A Quick Glance at the Changes in the SEO Industry

So I’ve been getting a lot of questions lately from some clients asking me if the Google algorithm is going to change anytime soon and to be honest, the best answer I can give to them is “you can definitely expect it.”  Now, to figure out WHAT is going to change…I don’t think I’m paying my covert Google spy’s enough to figure that one out.  I’m just kidding about the whole spy thing.  😉

So I thought rather than talk about what my opinions are about where I see Google heading, maybe it’d be interesting to talk about where Google has come from and if we have time in the end, we can talk about what I see next for big G.

Still a Work-In-Progress…

  • 1996 – The search engine (formerly called “Back Rub”) is placed on the servers at Stanford University in California
  • 1997 – The search engine signs the papers and takes on the name “Google”.  If anybody asks you “what does Google mean?”  You can tell them that it is simply misspelling of a big BIG number!  1 followed by 100 Zeroes…so 1000000000000000000000000….no jk, I won’t perform a “googol” here.
  • 2001 – The Google algorithm undertakes it’s first rewrite and now is able to incorporate other criteria to rank websites more easily
  • 2003 – Google wins their first patent, which was the ability to assign more value to links from higher-valued sites
  • 2003 – Google launches operation “Fritz”, which allowed a constantly updated index as opposed to indexing websites in batches
  • 2005 – Google suddenly makes the world of SEO a little bit tougher with the launch of personalized search results.  This allows Google to provide you individualized search results based on your preferred sites.  So if you’re a little guy, chances are your website was being pushed further away from page 1 as most folks were clicking on the well-known big brands.
  • 2005 – Operation “BigDaddy” is launched which in a nutshell, allowed a more widespread method of crawling sites
  • 2007 – Universal search is brought into the search results pages, which actually was a big help to the few SEO’s that understood how to leverage it.  This update allowed images, news articles, book searches, etc to be introduced into the search results.  As users were naturally more drawn to an image rather than text, this was the growth stage for many clever businesses.
  • 2009 – This was the most recent update, but the 3 search engine giants made deals with Twitter to include tweets in their search results pages so this is where real-time search comes into play.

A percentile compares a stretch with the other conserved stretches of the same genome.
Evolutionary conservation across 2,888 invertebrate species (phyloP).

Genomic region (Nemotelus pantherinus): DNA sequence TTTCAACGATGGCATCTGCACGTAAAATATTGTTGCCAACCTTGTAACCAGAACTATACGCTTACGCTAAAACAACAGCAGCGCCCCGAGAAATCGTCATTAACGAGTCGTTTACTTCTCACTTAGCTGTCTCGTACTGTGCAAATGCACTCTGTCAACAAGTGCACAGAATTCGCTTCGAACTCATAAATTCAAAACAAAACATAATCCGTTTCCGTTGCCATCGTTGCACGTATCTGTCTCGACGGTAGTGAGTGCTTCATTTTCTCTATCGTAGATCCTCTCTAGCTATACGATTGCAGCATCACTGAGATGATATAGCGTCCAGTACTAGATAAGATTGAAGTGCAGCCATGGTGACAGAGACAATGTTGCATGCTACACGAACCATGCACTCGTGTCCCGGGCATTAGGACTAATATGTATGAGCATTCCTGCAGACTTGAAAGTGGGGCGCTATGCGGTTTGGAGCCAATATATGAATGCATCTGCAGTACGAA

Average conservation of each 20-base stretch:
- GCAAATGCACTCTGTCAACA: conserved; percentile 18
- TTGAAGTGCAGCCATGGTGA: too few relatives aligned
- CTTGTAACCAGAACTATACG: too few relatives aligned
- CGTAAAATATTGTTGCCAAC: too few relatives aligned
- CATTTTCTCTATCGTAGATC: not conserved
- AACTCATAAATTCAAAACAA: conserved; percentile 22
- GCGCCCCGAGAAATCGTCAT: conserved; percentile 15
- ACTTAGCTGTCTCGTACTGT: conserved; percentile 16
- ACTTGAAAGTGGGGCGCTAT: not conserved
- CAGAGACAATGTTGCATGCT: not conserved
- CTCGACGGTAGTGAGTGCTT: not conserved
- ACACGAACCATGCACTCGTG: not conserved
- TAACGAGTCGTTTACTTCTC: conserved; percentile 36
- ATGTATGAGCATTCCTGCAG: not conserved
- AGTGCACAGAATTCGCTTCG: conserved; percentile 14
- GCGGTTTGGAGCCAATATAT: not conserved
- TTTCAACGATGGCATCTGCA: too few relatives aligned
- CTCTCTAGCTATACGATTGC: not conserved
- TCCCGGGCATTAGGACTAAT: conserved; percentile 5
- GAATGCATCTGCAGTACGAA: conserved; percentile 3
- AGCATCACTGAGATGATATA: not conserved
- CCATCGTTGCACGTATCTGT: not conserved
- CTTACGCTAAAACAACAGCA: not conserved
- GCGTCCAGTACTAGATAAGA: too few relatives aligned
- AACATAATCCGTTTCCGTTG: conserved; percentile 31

So now with the search engine evolution out of the way, how has SEO changed?  Let’s dive into this a bit further.

Let’s utilize the 3 pillars of SEO to illustrate this topic.  As a fyi to those who are unfamiliar with the 3 pillars of SEO, they are:

  1. On-page content – How are you providing benefit to the reader with your words
  2. Internal architecture – How well do you link to other pages within your site
  3. Inbound links – How many sites link to yours

For on-page content, I honestly haven’t seen any increases in the amount of weight that the search engines rank this factor.  I think a reason why this factor has kept a consistent or even possibly a decline in weight is that too many people have engaged in keyword stuffing, invisible text, or other unnatural & dodgy tricks.

Internal architecture has been something that is so comprehensive that I’ve seen some incredible results by making some tweaks in this department.  Flattening your site architecture, using the RSS technology with your sitemaps, removing content barriers are just a few ways in which you can flow more PageRank throughout your site.  What this does is that you typically see more and more sites come out of the supplemental index, which means that your PageRank is on the rise.

Getting a link from a website can cause a lot of small business owners a BIG headache!  Let me tell you this.

Getting a link to your site is NOT the same as getting a good link to your site

In rare cases do I see the on-page content changes make as substantial an impact as does building good links to your site.  Don’t get me wrong, doing the on-page SEO is absolutely necessary before you engage in any heavy link building campaigns, but you really can’t rely on any one of these pillars individually.

So now, where do I see the future of search?

First of all, I believe that the future of SEO is bright for a while.  Don’t get me wrong, Google and the other engines have come a LONG way to perfecting their algorithms, but I really don’t see the search engines achieving perfection anytime soon.  The whole purpose of a SEO expert is to help your business target the correct keywords and semantically tailor your relevancy to your audience.  You aren’t paying somebody a big paycheck to simply go through a checklist and categorize your company into one of their “package” options.  I think that Google is definitely working hard to knock those types of SEO folks out of the industry.  What I mean is that I believe that there is a day approaching very soon that Google will be able to see HOW a page is optimized.  If they see that a ton of pages are optimized in the exact same manner, my personal opinion is that there could be a few demoting factors that may harm the website rankings.

How about you?  Anybody else want to share any thoughts on this?

About the author

Maximus Kang is the Director of SEO Strategy & Founder of Ranking Channel, a Seattle-based SEO consulting agency. With enterprise level experience at Expedia and agency experience at Optify, his SEO knowledge covers a wide spectrum. He also started his very . Follow him on Twitter or connect with him on Facebook.

New to SEO? You can learn How to Win Users & Influence Google.


2 Comments for this entry

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    • Emeline

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